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This one is about: Cleft and Nursing - The BASIC Facts
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CLEFT AND NURSING: THE BASIC FACTS
by Joanne Green
1) A child with a cleft lip CAN and most likely WILL successfully nurse at the breast.
2) The alveolar ridge does NOT determine whether a child can nurse at the breast or not.
3) A child with a cleft palate does NOT possess the mechanics necessary to allow him/her to nurse at the breast.
4) A child with an intact lip and/or alveolar ridge BUT a cleft palate is NOT likely to successfully nurse at the breast.
5) Very few babies can nurse at the breast after palate repair.
6) Lip repair will NOT facilitate nursing at the breast.
7) If a child has a cleft of the soft palate, an obturator will not facilitate nursing at the breast.
8) Exceptions to all of the above occur, but are exceptionally rare. These exceptions are based on a combination of the unique character of each individual cleft and of a mother's ability to let down, the size of the breast tissue, etc.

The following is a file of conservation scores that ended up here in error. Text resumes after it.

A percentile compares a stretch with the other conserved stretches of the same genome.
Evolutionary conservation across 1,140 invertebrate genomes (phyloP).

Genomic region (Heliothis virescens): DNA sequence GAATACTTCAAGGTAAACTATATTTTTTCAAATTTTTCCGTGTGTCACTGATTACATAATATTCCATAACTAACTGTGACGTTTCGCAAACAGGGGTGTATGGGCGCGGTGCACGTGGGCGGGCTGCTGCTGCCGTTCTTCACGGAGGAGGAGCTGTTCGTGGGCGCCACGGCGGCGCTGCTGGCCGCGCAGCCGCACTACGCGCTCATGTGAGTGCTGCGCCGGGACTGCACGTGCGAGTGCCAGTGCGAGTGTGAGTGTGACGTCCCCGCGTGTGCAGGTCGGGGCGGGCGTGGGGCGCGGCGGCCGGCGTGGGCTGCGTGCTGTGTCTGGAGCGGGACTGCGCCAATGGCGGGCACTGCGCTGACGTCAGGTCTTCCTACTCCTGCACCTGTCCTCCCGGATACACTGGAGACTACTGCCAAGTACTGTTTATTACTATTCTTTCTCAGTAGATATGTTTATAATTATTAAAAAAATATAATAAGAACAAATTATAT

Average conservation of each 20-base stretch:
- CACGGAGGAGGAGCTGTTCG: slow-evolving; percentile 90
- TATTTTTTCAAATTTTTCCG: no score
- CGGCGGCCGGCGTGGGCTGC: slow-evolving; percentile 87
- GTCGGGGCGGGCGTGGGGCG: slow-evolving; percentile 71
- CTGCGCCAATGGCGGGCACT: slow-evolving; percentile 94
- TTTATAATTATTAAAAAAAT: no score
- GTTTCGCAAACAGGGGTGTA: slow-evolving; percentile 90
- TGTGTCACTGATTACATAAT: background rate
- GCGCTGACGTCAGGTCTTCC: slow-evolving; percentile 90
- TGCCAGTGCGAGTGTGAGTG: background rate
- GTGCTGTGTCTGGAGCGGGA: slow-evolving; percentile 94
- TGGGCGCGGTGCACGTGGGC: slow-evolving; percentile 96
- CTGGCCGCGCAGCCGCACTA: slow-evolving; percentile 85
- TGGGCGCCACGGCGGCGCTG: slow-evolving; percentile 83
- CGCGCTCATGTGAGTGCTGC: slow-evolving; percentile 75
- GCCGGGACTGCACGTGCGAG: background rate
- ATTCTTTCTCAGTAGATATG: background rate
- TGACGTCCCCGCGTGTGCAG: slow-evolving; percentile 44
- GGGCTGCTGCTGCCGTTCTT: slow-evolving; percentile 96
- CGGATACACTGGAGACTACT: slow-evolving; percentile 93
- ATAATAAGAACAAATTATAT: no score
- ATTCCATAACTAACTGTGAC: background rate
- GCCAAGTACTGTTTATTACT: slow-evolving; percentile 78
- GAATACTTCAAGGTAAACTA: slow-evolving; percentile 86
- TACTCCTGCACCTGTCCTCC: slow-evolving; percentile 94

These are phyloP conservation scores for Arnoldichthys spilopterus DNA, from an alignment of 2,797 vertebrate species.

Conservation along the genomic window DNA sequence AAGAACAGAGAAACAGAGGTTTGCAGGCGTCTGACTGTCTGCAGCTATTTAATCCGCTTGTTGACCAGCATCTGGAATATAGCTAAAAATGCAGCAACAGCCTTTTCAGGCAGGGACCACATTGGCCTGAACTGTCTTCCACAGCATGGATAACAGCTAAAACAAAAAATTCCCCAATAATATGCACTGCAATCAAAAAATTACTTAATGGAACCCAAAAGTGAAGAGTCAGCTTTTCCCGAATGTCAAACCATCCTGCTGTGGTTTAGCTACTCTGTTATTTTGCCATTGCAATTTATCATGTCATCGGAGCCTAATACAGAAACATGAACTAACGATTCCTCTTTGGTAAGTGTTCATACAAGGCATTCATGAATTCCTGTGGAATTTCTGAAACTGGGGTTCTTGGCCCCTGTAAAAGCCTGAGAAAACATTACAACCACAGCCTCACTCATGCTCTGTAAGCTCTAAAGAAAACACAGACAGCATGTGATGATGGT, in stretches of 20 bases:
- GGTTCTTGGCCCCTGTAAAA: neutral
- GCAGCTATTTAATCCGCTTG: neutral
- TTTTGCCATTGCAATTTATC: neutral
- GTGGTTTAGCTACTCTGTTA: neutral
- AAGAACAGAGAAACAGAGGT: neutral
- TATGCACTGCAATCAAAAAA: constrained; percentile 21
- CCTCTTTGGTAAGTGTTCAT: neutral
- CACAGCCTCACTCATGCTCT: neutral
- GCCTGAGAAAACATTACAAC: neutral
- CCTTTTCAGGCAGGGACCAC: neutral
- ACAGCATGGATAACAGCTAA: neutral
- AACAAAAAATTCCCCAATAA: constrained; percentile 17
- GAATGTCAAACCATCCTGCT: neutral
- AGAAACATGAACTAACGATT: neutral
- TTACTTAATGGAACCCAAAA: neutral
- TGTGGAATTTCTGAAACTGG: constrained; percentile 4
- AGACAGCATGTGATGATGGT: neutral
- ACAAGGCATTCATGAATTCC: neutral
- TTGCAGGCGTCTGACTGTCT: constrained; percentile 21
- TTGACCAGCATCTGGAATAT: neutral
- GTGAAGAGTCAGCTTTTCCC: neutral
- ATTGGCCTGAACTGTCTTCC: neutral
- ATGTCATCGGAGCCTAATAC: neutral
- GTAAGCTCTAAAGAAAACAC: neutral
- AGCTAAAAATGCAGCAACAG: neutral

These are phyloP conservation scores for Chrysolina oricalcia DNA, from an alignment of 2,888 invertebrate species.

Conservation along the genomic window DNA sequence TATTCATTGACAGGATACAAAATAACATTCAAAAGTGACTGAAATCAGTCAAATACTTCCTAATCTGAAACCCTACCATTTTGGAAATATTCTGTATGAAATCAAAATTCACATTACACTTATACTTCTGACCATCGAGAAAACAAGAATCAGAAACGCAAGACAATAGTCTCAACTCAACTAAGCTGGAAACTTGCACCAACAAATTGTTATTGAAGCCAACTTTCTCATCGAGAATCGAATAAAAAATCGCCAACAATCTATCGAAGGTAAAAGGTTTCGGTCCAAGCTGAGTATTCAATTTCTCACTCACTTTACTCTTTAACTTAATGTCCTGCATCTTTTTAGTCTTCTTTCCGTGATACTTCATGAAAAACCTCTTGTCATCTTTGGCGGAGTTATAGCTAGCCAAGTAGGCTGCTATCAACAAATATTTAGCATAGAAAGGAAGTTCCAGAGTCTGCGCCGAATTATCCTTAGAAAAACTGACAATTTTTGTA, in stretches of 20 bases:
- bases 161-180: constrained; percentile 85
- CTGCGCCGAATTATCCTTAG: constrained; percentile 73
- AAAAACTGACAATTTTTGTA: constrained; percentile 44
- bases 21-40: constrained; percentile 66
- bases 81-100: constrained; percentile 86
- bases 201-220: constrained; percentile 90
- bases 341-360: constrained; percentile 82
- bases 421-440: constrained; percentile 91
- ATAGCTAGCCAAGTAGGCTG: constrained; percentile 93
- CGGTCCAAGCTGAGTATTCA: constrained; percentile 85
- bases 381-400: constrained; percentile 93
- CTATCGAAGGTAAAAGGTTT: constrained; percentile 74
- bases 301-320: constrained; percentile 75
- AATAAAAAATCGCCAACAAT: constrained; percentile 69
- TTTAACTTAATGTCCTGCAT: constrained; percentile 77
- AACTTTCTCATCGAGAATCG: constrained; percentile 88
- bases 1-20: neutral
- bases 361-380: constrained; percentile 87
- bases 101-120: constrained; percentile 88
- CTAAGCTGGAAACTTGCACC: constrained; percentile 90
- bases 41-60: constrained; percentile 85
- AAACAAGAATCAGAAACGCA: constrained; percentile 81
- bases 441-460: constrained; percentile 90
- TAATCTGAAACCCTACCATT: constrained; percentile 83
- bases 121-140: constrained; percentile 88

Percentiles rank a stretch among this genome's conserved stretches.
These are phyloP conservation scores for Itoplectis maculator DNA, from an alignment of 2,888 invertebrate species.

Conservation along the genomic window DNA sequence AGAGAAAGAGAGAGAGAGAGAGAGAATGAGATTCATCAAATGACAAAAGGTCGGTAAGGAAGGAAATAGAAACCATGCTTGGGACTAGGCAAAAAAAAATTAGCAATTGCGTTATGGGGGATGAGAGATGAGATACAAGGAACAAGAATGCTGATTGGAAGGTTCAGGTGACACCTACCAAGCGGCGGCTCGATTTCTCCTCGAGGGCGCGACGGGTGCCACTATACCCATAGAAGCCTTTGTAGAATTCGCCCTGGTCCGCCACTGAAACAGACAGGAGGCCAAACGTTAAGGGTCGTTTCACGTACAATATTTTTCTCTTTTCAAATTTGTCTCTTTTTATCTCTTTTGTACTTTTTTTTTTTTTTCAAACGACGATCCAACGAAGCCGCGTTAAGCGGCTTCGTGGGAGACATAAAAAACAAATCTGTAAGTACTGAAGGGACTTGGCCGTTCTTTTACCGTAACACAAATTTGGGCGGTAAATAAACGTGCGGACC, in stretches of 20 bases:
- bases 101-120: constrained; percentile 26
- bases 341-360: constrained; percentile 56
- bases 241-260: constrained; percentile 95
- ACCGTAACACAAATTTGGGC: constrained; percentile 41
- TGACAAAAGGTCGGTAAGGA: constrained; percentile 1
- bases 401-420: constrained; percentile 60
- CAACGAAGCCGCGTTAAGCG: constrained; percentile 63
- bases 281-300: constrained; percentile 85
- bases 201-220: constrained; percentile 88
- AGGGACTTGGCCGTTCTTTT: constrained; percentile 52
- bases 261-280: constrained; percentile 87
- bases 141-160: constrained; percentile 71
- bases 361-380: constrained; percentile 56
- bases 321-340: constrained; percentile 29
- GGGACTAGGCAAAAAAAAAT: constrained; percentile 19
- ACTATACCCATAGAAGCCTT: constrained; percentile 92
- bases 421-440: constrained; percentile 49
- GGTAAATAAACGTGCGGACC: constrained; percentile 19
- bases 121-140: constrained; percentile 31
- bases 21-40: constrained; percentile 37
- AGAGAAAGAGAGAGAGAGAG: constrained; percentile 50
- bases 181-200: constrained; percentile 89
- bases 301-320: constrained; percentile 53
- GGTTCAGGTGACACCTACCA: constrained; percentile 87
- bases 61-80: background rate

9) In ALL cases, each mother/child team must learn what they can and cannot accomplish. Nursing at the breast may be a family's FIRST choice, but it is not their ONLY choice.
10) As much as we would like to think otherwise, doctors, nurses, and even lactation consultants may NOT know about breastfeeding a child with a cleft. Their degree and/or certification does not necessarily prepare them for the unique challenges of nursing a cleft-affected child at the breast.
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